James Bond: I must be dreaming.

BTW Goldfinger was released in 1964, 10 years before the first Whitbread.

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It is also on the BBC news here, tragic to hear it spoken out loud,...no-one should die doing what they love, they should just be continuing doing that.. 

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46 minutes ago, bruce said:

maybe wrong time for this .. but is there a very unfortunate pattern on scallywag 

 

 

Definitely the wrong time, delete or hide it would be a good idea. 

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7 hours ago, fufkin said:

Or antennas/ strobe built into mandatory mob pole(s) that puts light/or any other frequency a few feet above the surface once it's thrown immediately after mob somewhere in the vicinity. Not perfect, and not much more of a reassurance in that sea state and speed, but something to think about.

Fufkin I actually have a bog standard MOB pole that I have a neoprene pouch with a AIS PLB in it and a strobe beacon that will light up Manhattan. I have been wanting to trade this mess out for a blow up MOB pole but reluctant to do so as it won't have the PLB and lighting bits.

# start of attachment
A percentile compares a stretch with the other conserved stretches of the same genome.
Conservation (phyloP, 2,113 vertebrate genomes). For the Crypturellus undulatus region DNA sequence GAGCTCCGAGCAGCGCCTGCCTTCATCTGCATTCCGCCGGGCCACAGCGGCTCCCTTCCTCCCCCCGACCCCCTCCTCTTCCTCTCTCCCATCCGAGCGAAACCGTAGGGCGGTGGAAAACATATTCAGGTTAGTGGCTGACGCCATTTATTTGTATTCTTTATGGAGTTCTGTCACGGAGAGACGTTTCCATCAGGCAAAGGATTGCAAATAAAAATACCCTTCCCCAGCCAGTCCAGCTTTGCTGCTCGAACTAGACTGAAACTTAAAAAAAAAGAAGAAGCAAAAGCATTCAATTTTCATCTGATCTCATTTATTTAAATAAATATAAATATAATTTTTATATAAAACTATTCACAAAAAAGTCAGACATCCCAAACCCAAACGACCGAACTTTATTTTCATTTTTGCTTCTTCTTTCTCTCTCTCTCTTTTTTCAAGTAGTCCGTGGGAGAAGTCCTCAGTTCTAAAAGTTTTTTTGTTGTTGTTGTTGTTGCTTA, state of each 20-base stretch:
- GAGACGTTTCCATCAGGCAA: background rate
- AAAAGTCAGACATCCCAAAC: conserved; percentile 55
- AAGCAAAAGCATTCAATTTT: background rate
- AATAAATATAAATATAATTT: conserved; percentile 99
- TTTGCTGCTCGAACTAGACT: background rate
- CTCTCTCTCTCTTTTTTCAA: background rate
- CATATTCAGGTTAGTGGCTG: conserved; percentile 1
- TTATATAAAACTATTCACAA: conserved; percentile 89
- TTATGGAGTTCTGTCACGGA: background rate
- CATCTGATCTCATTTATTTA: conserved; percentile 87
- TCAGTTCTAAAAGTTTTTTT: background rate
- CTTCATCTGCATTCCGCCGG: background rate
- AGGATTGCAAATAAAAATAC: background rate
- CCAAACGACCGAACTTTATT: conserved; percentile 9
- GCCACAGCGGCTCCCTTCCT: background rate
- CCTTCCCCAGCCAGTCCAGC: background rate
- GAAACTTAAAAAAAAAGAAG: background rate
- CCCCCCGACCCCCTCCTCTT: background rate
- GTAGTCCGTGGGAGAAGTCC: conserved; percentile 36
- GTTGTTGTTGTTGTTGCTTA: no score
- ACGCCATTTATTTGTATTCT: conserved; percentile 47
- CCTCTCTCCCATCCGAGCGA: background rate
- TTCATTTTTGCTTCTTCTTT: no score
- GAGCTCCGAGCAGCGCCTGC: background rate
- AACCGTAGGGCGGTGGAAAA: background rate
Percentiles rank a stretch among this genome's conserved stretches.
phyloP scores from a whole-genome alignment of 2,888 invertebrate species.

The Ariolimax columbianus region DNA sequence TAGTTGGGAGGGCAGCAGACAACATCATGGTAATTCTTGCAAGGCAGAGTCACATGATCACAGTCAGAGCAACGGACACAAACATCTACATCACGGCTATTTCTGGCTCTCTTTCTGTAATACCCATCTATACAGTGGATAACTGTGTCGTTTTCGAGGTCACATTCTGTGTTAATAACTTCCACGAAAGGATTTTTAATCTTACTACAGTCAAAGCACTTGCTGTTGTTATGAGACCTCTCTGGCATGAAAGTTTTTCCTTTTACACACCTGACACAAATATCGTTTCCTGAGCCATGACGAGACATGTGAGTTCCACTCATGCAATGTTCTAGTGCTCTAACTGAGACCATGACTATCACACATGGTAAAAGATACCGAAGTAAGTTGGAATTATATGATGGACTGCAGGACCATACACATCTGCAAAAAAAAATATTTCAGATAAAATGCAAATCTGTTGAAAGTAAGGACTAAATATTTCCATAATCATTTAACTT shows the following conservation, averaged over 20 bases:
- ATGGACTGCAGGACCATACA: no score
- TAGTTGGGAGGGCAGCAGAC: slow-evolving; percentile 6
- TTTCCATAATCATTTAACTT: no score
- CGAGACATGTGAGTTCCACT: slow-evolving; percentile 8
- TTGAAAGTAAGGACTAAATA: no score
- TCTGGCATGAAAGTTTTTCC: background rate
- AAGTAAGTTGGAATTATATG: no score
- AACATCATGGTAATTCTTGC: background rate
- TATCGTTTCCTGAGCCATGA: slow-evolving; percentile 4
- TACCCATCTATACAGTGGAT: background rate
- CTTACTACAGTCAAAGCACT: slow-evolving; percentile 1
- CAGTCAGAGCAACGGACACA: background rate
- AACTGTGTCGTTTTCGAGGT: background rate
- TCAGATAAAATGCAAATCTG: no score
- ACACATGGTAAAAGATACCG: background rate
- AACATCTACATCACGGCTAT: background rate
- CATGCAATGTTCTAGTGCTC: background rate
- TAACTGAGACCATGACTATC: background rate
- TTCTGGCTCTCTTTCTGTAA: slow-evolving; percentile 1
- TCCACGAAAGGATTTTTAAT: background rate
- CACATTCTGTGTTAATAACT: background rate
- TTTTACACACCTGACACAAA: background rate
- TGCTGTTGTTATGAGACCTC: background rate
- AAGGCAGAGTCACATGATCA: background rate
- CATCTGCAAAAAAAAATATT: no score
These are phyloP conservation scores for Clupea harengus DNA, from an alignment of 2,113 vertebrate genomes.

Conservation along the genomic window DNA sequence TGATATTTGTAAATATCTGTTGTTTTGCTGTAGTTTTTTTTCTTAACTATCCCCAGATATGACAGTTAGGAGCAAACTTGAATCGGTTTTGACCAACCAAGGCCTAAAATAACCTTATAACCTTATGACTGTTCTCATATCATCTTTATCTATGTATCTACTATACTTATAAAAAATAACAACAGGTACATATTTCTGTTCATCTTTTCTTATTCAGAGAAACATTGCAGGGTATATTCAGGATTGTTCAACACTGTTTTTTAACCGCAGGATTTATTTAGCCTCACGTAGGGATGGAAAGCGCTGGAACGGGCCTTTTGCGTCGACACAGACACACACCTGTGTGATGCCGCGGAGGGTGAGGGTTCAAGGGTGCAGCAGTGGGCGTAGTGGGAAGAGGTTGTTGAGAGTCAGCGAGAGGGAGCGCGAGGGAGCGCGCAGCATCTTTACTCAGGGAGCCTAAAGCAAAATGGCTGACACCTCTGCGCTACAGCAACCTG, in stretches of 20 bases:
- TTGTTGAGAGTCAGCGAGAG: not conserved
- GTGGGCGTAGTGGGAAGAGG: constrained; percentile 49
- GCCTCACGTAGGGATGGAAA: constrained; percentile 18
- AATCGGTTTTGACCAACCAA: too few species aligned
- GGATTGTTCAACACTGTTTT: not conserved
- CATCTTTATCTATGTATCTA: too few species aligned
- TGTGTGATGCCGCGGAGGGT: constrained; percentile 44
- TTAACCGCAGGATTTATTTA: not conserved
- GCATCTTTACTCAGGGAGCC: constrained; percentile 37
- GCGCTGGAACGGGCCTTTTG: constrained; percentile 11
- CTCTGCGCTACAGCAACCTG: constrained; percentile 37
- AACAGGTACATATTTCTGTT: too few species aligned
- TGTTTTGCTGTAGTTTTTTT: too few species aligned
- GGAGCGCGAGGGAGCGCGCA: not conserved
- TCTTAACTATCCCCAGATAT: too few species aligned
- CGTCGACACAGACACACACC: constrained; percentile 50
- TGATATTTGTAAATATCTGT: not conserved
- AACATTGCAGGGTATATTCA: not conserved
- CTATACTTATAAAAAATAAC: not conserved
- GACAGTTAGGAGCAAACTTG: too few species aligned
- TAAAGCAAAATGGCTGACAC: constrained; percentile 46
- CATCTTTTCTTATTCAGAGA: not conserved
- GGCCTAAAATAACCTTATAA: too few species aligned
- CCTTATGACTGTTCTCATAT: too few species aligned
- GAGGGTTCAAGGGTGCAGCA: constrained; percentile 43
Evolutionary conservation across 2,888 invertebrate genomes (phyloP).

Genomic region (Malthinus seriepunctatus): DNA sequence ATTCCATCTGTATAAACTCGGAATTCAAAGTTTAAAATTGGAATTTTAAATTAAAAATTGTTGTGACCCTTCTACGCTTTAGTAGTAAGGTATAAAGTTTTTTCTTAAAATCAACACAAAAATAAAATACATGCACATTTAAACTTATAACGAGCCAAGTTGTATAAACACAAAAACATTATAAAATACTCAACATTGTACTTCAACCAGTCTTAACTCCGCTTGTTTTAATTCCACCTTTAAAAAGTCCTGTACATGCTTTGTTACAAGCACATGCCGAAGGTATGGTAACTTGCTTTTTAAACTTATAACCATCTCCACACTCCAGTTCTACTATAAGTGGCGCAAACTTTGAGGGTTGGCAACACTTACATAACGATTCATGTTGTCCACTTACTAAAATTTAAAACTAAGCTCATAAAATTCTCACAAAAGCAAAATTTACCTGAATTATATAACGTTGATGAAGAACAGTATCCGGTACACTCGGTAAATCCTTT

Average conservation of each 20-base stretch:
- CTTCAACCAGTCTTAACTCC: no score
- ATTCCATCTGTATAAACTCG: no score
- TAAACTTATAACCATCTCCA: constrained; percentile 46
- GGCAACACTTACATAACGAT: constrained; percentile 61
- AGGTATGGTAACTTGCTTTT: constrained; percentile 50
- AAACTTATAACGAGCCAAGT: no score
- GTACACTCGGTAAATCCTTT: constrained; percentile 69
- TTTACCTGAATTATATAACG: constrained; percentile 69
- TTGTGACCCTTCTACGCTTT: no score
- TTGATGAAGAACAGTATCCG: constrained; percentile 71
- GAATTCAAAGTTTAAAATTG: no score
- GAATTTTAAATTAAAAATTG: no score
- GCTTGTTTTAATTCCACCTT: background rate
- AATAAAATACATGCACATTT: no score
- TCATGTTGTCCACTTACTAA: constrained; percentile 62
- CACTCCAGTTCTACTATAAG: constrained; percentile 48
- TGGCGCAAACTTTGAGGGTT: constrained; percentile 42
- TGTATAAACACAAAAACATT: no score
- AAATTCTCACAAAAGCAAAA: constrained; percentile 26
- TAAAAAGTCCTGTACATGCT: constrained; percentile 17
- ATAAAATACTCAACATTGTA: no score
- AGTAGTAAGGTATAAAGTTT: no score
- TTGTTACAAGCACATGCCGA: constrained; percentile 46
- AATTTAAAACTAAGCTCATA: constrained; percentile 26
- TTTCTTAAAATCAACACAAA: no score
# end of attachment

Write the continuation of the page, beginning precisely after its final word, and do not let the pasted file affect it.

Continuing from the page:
Most of my sailing is SH so I have that and carry two AIS PLB's on board plus a "Raymarine fall off the back while your the only one on deck alert and automatically logs a MOB on the MFD gizmo". I can't afford carrying too much electronic stuff so the pole AIS/PLB solution is a stop gap when there is a crowd on board and I can't give each one a AIS/PLB.

I'm actually pretty amazed I've done that as I only starting wearing a teather/PFD a few years ago and after doing a few trips around the orange.